A dark money group's fearmongering attack ads are funded by an anonymous donor.
A dark money group is spending millions of dollars on ads falsely claiming President Joe Biden and congressional Democrats want to raid middle-class Americans' retirement accounts.
The tax-exempt Common Sense Leadership Fund is reportedly investing $10 million in attacks targeting 14 House Democrats.
In one of the ads paid for by the fund, aimed at Rep. Dan Kildee, who represents a competitive district in Michigan, the voiceover says, "You've done the best you could, played by the rules, and saved for retirement, putting away a little each year, trusting it would be there. Now Washington liberals want to break that promise, raiding your retirement to pay for their power grab: amnesty for illegal immigrants, while funding a radical environmentalist agenda, stealing your retirement and so much more." Without mentioning Biden's $3.5 trillion Build Back Better plan, the ad urges, "Call Dan Kildee. Tell him you're counting on him to protect your retirement."
A second spot targeting Kildee says, "Washington liberals want to tax your retirement funds to pay for their new trillion-dollar power grab. They call it progress, but it's theft, pure and simple."
Common Sense Leadership Fund's YouTube page calls the group a "501c4 non-profit organization that promotes conservative policies of individual freedom, lower taxes, and less regulation while using digital innovation to build a conservative grassroots community."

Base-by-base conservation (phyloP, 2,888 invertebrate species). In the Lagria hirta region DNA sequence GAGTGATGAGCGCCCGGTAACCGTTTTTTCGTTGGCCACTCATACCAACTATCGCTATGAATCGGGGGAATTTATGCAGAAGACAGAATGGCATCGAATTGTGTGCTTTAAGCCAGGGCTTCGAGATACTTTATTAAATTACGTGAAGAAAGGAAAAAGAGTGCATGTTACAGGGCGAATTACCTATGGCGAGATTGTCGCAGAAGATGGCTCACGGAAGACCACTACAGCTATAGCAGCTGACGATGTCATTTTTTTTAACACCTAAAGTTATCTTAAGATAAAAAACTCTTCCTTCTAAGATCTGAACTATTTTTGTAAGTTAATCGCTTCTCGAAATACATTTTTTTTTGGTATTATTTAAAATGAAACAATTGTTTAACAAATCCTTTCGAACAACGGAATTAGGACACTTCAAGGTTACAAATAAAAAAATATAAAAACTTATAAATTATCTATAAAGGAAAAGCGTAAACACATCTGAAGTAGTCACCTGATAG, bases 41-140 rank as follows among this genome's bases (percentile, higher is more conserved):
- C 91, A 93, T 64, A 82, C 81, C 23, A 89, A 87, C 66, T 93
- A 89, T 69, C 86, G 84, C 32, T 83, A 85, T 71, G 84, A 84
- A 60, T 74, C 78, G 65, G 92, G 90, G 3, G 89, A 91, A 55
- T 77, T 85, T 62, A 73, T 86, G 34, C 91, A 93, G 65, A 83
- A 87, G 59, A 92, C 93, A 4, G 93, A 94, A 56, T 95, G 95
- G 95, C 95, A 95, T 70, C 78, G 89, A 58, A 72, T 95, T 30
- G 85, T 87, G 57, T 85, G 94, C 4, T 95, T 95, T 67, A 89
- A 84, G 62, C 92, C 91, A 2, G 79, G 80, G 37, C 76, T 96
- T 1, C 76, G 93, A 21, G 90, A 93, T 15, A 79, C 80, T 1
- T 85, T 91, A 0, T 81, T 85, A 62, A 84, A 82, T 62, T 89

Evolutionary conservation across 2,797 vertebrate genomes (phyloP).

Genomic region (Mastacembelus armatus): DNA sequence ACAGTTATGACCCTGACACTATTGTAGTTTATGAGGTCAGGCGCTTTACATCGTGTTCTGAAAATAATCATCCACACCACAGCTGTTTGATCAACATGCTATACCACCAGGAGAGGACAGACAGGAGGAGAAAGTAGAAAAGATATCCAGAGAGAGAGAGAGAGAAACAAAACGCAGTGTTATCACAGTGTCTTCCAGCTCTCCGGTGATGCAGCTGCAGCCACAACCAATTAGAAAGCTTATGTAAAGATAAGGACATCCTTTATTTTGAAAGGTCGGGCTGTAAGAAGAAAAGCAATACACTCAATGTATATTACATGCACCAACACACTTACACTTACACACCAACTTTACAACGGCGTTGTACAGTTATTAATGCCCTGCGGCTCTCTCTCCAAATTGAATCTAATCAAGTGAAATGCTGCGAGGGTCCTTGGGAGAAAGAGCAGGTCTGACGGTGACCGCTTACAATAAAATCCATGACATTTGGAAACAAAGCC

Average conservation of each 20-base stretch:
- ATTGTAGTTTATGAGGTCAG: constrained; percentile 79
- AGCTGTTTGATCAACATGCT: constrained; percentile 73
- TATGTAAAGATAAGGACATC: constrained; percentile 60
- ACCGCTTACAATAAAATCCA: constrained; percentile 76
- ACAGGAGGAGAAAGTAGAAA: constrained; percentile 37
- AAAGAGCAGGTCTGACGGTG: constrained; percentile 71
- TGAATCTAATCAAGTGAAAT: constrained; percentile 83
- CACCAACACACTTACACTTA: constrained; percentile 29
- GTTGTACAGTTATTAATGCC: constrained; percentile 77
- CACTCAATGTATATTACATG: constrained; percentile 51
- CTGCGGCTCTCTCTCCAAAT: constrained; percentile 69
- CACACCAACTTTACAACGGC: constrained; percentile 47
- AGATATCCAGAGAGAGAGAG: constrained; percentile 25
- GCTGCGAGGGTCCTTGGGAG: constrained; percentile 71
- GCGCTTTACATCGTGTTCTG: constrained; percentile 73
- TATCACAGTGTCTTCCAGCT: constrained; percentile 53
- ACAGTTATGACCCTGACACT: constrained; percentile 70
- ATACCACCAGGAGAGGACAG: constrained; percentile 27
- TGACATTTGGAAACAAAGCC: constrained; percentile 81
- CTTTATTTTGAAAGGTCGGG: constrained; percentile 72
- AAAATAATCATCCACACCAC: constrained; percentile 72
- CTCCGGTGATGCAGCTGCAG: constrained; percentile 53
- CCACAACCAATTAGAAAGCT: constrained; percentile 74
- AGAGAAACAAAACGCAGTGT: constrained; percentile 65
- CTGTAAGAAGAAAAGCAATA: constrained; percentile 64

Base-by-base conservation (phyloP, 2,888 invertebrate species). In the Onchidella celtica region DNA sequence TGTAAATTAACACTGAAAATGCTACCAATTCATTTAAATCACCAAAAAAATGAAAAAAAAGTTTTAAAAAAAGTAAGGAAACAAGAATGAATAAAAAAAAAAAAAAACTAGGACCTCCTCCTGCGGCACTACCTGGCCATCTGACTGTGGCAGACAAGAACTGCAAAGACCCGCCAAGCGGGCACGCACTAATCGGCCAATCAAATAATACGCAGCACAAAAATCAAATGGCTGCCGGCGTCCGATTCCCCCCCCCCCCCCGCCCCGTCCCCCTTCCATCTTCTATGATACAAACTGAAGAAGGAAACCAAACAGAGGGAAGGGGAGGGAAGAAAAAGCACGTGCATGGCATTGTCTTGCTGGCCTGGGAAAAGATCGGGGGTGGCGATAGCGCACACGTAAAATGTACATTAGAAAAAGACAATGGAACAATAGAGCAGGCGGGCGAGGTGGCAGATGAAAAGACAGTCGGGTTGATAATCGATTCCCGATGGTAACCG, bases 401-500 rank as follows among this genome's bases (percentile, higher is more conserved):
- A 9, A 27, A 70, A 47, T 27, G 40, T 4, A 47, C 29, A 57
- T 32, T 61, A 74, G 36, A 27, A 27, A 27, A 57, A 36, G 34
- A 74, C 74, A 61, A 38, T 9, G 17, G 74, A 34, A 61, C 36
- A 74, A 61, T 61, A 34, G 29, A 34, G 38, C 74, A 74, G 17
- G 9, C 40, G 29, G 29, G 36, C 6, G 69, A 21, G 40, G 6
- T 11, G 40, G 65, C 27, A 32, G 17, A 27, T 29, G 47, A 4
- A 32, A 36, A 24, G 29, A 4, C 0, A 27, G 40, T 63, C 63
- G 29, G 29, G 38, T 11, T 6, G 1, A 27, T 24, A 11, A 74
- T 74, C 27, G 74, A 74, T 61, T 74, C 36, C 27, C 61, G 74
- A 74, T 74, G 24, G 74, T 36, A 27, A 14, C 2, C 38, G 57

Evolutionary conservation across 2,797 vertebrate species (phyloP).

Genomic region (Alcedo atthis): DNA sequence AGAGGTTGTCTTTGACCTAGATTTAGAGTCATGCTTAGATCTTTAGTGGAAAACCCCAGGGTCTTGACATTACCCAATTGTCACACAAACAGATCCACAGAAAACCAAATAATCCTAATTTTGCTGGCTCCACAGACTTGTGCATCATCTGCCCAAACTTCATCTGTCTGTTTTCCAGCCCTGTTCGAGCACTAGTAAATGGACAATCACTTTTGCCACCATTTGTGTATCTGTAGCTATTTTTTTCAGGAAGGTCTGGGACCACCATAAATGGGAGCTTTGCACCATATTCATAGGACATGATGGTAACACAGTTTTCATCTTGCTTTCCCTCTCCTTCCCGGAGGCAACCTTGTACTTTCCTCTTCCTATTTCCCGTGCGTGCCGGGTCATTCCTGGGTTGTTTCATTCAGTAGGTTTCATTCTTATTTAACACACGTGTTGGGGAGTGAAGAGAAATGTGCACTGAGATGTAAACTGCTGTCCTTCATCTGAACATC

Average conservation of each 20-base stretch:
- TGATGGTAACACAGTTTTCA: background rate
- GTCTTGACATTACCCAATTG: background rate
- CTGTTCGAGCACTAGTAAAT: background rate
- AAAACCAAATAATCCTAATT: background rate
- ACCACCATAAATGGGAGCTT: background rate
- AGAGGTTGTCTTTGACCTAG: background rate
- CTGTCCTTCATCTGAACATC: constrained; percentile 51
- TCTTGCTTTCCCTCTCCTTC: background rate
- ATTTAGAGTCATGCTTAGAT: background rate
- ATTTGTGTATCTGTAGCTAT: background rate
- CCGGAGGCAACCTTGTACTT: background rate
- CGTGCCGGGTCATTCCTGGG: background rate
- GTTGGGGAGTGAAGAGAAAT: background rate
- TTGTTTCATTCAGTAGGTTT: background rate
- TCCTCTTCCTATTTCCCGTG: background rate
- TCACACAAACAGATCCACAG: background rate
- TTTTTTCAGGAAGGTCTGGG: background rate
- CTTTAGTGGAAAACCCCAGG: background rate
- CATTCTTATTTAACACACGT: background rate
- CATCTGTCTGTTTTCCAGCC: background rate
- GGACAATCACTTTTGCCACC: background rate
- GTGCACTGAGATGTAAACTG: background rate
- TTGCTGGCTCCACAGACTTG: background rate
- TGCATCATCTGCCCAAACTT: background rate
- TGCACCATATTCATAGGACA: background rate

According to Politico, the group was founded by Kevin McLaughlin, a Republican operative who ran the National Republican Senatorial Committee's unsuccessful attempt to keep control of the Senate in the 2020 elections. He told the outlet in August that the fund was mostly bankrolled by "an anonymous concerned citizen." He later wouldn't specify the actual number of funders, Politico said.
While the Build Back Better plan would raise taxes on corporations and those making $400,000 or more annually, it would actually reduce them for middle- and lower-income families.
One provision of the bill would crack down on the richest Americans using retirement accounts to shelter their money and avoid taxes; it would require them to withdraw a minimum amount each year and limit new contributions.
But those rules would only would apply to those with $10 million or move saved for retirement — not to those who "played by the rules, and saved for retirement, putting away a little each year."
This is but the latest Republican lie to voters about what is in the Build Back Better plan, which would invest in climate change, clean energy, child care, health care, universal pre-K, free community college, and caregiving infrastructure.
Biden ran for president on a promise to raise taxes only for those making $400,000 or more, and polls show strong public support for doing so — even from a plurality of Republicans. Polls also show support for the plan's climate investments and for a pathway to citizenship for Dreamers and essential immigrant workers.
Rep. Kevin Brady (R-TX), the ranking member of the House Ways and Means Committee, falsely tweeted on Sep. 2 that the package contained "crippling tax hikes hurting small biz, middle class workers, family owned farms/biz, American-made energy….sending jobs overseas."
Published with permission of The American Independent Foundation.